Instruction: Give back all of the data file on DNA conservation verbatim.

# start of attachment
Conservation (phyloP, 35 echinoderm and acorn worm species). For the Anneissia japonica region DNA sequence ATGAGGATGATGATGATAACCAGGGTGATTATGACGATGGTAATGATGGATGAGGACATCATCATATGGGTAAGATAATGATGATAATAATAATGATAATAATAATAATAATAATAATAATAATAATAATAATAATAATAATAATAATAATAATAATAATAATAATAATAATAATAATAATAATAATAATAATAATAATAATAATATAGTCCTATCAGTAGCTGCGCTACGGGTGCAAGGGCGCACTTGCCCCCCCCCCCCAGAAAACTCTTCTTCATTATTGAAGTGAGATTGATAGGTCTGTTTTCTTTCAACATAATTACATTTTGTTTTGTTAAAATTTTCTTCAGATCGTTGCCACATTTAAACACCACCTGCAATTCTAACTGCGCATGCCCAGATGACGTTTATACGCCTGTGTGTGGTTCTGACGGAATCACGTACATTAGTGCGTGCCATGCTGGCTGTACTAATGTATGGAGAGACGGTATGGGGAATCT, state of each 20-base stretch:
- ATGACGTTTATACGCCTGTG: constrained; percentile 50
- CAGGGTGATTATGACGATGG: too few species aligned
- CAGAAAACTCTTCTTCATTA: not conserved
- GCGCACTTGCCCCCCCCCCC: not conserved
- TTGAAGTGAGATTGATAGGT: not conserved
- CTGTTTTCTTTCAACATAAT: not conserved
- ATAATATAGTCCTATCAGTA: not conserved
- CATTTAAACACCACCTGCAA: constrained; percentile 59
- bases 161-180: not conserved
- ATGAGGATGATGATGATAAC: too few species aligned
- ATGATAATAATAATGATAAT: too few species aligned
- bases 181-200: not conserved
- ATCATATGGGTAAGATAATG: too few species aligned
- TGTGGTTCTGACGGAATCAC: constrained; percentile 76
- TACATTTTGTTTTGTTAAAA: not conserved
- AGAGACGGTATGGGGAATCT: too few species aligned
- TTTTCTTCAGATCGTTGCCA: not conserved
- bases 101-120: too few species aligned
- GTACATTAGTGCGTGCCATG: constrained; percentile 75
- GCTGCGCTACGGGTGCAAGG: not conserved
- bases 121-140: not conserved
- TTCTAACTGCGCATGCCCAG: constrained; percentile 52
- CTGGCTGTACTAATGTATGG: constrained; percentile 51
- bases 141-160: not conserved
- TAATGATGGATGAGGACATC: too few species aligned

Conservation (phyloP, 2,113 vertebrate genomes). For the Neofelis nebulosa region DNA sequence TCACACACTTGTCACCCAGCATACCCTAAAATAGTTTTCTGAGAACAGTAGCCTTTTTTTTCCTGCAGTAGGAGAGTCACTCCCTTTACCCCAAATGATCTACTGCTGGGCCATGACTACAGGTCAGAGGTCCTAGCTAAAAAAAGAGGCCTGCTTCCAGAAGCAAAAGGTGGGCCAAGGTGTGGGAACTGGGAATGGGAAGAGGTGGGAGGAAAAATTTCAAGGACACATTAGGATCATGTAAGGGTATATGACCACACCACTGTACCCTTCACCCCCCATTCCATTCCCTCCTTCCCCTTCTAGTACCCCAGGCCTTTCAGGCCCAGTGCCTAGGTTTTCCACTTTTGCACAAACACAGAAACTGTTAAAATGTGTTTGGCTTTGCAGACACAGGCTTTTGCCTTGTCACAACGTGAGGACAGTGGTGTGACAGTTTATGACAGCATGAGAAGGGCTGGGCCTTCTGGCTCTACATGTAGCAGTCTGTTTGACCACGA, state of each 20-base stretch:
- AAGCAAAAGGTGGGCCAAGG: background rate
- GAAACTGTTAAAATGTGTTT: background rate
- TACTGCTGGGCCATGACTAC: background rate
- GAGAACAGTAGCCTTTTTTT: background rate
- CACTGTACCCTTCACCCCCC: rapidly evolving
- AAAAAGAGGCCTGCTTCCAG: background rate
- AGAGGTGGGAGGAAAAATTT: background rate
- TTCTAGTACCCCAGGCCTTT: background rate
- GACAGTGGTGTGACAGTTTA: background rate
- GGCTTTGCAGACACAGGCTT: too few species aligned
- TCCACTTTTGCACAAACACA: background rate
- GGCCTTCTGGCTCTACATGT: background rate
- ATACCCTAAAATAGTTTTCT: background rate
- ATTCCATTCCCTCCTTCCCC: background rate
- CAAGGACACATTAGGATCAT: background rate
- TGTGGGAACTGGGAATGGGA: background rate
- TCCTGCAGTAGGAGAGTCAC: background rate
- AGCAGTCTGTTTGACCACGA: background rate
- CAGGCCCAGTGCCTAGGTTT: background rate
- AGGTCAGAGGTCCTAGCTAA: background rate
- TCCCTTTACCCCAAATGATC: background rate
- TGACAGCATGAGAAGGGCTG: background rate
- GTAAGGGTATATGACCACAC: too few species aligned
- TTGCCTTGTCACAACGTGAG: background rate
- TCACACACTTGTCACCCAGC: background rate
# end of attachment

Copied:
Conservation (phyloP, 35 echinoderm and acorn worm species). For the Anneissia japonica region DNA sequence ATGAGGATGATGATGATAACCAGGGTGATTATGACGATGGTAATGATGGATGAGGACATCATCATATGGGTAAGATAATGATGATAATAATAATGATAATAATAATAATAATAATAATAATAATAATAATAATAATAATAATAATAATAATAATAATAATAATAATAATAATAATAATAATAATAATAATAATAATAATAATAATATAGTCCTATCAGTAGCTGCGCTACGGGTGCAAGGGCGCACTTGCCCCCCCCCCCCAGAAAACTCTTCTTCATTATTGAAGTGAGATTGATAGGTCTGTTTTCTTTCAACATAATTACATTTTGTTTTGTTAAAATTTTCTTCAGATCGTTGCCACATTTAAACACCACCTGCAATTCTAACTGCGCATGCCCAGATGACGTTTATACGCCTGTGTGTGGTTCTGACGGAATCACGTACATTAGTGCGTGCCATGCTGGCTGTACTAATGTATGGAGAGACGGTATGGGGAATCT, state of each 20-base stretch:
- ATGACGTTTATACGCCTGTG: constrained; percentile 50
- CAGGGTGATTATGACGATGG: too few species aligned
- CAGAAAACTCTTCTTCATTA: not conserved
- GCGCACTTGCCCCCCCCCCC: not conserved
- TTGAAGTGAGATTGATAGGT: not conserved
- CTGTTTTCTTTCAACATAAT: not conserved
- ATAATATAGTCCTATCAGTA: not conserved
- CATTTAAACACCACCTGCAA: constrained; percentile 59
- bases 161-180: not conserved
- ATGAGGATGATGATGATAAC: too few species aligned
- ATGATAATAATAATGATAAT: too few species aligned
- bases 181-200: not conserved
- ATCATATGGGTAAGATAATG: too few species aligned
- TGTGGTTCTGACGGAATCAC: constrained; percentile 76
- TACATTTTGTTTTGTTAAAA: not conserved
- AGAGACGGTATGGGGAATCT: too few species aligned
- TTTTCTTCAGATCGTTGCCA: not conserved
- bases 101-120: too few species aligned
- GTACATTAGTGCGTGCCATG: constrained; percentile 75
- GCTGCGCTACGGGTGCAAGG: not conserved
- bases 121-140: not conserved
- TTCTAACTGCGCATGCCCAG: constrained; percentile 52
- CTGGCTGTACTAATGTATGG: constrained; percentile 51
- bases 141-160: not conserved
- TAATGATGGATGAGGACATC: too few species aligned

Conservation (phyloP, 2,113 vertebrate genomes). For the Neofelis nebulosa region DNA sequence TCACACACTTGTCACCCAGCATACCCTAAAATAGTTTTCTGAGAACAGTAGCCTTTTTTTTCCTGCAGTAGGAGAGTCACTCCCTTTACCCCAAATGATCTACTGCTGGGCCATGACTACAGGTCAGAGGTCCTAGCTAAAAAAAGAGGCCTGCTTCCAGAAGCAAAAGGTGGGCCAAGGTGTGGGAACTGGGAATGGGAAGAGGTGGGAGGAAAAATTTCAAGGACACATTAGGATCATGTAAGGGTATATGACCACACCACTGTACCCTTCACCCCCCATTCCATTCCCTCCTTCCCCTTCTAGTACCCCAGGCCTTTCAGGCCCAGTGCCTAGGTTTTCCACTTTTGCACAAACACAGAAACTGTTAAAATGTGTTTGGCTTTGCAGACACAGGCTTTTGCCTTGTCACAACGTGAGGACAGTGGTGTGACAGTTTATGACAGCATGAGAAGGGCTGGGCCTTCTGGCTCTACATGTAGCAGTCTGTTTGACCACGA, state of each 20-base stretch:
- AAGCAAAAGGTGGGCCAAGG: background rate
- GAAACTGTTAAAATGTGTTT: background rate
- TACTGCTGGGCCATGACTAC: background rate
- GAGAACAGTAGCCTTTTTTT: background rate
- CACTGTACCCTTCACCCCCC: rapidly evolving
- AAAAAGAGGCCTGCTTCCAG: background rate
- AGAGGTGGGAGGAAAAATTT: background rate
- TTCTAGTACCCCAGGCCTTT: background rate
- GACAGTGGTGTGACAGTTTA: background rate
- GGCTTTGCAGACACAGGCTT: too few species aligned
- TCCACTTTTGCACAAACACA: background rate
- GGCCTTCTGGCTCTACATGT: background rate
- ATACCCTAAAATAGTTTTCT: background rate
- ATTCCATTCCCTCCTTCCCC: background rate
- CAAGGACACATTAGGATCAT: background rate
- TGTGGGAACTGGGAATGGGA: background rate
- TCCTGCAGTAGGAGAGTCAC: background rate
- AGCAGTCTGTTTGACCACGA: background rate
- CAGGCCCAGTGCCTAGGTTT: background rate
- AGGTCAGAGGTCCTAGCTAA: background rate
- TCCCTTTACCCCAAATGATC: background rate
- TGACAGCATGAGAAGGGCTG: background rate
- GTAAGGGTATATGACCACAC: too few species aligned
- TTGCCTTGTCACAACGTGAG: background rate
- TCACACACTTGTCACCCAGC: background rate